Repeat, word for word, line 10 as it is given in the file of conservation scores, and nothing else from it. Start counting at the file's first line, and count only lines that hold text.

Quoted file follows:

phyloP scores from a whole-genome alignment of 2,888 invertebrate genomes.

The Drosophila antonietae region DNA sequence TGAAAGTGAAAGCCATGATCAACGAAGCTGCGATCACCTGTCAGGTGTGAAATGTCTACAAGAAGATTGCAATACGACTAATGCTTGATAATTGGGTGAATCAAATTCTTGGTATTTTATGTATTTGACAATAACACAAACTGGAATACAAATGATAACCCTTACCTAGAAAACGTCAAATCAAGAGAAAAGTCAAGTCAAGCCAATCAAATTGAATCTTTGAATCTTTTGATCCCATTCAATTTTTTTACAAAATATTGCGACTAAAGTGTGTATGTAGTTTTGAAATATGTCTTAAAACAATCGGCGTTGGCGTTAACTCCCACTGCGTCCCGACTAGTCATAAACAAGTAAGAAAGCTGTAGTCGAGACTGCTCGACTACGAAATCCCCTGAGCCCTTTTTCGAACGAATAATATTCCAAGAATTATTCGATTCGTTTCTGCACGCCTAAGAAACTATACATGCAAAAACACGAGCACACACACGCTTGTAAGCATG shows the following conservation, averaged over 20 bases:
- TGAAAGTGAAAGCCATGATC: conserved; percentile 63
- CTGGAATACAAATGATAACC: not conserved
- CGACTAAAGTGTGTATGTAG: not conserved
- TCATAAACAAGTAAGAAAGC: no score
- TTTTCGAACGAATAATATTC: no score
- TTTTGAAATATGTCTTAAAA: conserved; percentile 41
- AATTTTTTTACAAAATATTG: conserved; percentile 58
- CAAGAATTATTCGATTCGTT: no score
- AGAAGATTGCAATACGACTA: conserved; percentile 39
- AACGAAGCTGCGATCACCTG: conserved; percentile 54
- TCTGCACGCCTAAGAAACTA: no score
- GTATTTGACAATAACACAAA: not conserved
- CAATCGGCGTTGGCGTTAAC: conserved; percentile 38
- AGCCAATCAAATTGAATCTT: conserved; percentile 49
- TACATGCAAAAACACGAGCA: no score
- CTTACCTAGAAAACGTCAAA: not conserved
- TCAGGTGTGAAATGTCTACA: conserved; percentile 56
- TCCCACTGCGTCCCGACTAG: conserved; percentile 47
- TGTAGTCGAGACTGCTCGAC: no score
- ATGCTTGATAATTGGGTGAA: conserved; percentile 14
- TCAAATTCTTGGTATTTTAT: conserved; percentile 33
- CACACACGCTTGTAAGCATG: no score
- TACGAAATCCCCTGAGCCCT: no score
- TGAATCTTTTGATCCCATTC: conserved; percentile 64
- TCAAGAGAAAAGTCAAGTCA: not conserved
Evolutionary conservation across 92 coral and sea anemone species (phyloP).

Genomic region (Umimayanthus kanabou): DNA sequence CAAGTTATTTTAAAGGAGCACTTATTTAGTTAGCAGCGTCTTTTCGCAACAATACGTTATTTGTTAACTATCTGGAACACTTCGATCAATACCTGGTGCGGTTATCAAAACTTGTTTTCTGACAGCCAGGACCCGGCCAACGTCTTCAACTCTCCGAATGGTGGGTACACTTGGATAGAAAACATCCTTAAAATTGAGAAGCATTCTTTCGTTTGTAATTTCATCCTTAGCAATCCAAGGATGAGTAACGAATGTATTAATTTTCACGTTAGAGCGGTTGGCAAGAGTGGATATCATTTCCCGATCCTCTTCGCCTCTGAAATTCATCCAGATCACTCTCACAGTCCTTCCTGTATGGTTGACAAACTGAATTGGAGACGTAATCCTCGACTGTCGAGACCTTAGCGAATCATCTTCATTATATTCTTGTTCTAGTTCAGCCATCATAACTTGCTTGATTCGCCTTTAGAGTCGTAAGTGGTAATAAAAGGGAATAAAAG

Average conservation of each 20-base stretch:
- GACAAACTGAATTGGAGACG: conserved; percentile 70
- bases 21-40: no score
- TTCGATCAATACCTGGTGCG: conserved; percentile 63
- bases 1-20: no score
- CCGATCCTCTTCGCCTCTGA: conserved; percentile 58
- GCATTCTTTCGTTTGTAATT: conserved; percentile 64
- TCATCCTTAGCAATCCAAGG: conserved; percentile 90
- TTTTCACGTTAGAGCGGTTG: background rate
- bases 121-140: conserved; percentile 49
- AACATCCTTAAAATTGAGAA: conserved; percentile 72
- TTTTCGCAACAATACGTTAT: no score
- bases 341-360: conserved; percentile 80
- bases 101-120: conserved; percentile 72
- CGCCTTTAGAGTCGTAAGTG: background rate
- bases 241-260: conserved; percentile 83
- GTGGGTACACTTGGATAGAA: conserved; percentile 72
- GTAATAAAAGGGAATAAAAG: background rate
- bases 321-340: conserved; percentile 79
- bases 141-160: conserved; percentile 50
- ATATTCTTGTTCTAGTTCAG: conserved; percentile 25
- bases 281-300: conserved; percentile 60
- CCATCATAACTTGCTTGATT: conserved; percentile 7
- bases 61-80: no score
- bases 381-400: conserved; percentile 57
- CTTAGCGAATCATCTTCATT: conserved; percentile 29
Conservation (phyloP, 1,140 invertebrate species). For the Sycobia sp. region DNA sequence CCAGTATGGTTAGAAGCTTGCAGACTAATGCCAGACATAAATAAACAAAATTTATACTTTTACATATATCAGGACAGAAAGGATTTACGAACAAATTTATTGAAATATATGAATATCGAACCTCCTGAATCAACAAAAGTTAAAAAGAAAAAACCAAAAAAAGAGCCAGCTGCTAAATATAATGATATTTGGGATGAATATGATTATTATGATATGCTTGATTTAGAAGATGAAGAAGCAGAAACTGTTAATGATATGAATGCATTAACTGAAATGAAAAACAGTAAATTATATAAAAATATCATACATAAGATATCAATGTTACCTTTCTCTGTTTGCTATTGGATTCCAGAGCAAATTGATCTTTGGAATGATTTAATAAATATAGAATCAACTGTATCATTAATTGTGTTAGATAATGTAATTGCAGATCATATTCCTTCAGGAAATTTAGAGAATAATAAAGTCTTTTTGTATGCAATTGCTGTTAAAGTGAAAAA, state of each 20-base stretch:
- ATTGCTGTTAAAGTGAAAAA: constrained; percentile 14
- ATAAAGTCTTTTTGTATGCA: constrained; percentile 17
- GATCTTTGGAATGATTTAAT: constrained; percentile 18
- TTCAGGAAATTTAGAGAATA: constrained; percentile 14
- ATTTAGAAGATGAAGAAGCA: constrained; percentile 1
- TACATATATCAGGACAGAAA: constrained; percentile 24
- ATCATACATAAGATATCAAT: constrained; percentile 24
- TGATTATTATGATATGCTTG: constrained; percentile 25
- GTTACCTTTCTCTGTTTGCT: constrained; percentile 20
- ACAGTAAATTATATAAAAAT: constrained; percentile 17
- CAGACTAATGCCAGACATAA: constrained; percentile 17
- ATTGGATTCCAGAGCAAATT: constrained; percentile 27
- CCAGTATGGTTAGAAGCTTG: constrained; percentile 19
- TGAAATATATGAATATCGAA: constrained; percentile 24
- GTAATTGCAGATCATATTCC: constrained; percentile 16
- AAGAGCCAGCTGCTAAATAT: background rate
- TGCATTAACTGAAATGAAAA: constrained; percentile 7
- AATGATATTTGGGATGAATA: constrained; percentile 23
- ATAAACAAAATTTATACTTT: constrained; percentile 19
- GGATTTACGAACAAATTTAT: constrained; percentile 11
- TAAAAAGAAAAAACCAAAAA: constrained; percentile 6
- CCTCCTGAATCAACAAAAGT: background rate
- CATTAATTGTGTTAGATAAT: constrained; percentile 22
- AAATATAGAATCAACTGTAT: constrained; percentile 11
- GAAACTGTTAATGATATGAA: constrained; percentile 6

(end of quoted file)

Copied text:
- CAAGAATTATTCGATTCGTT: no score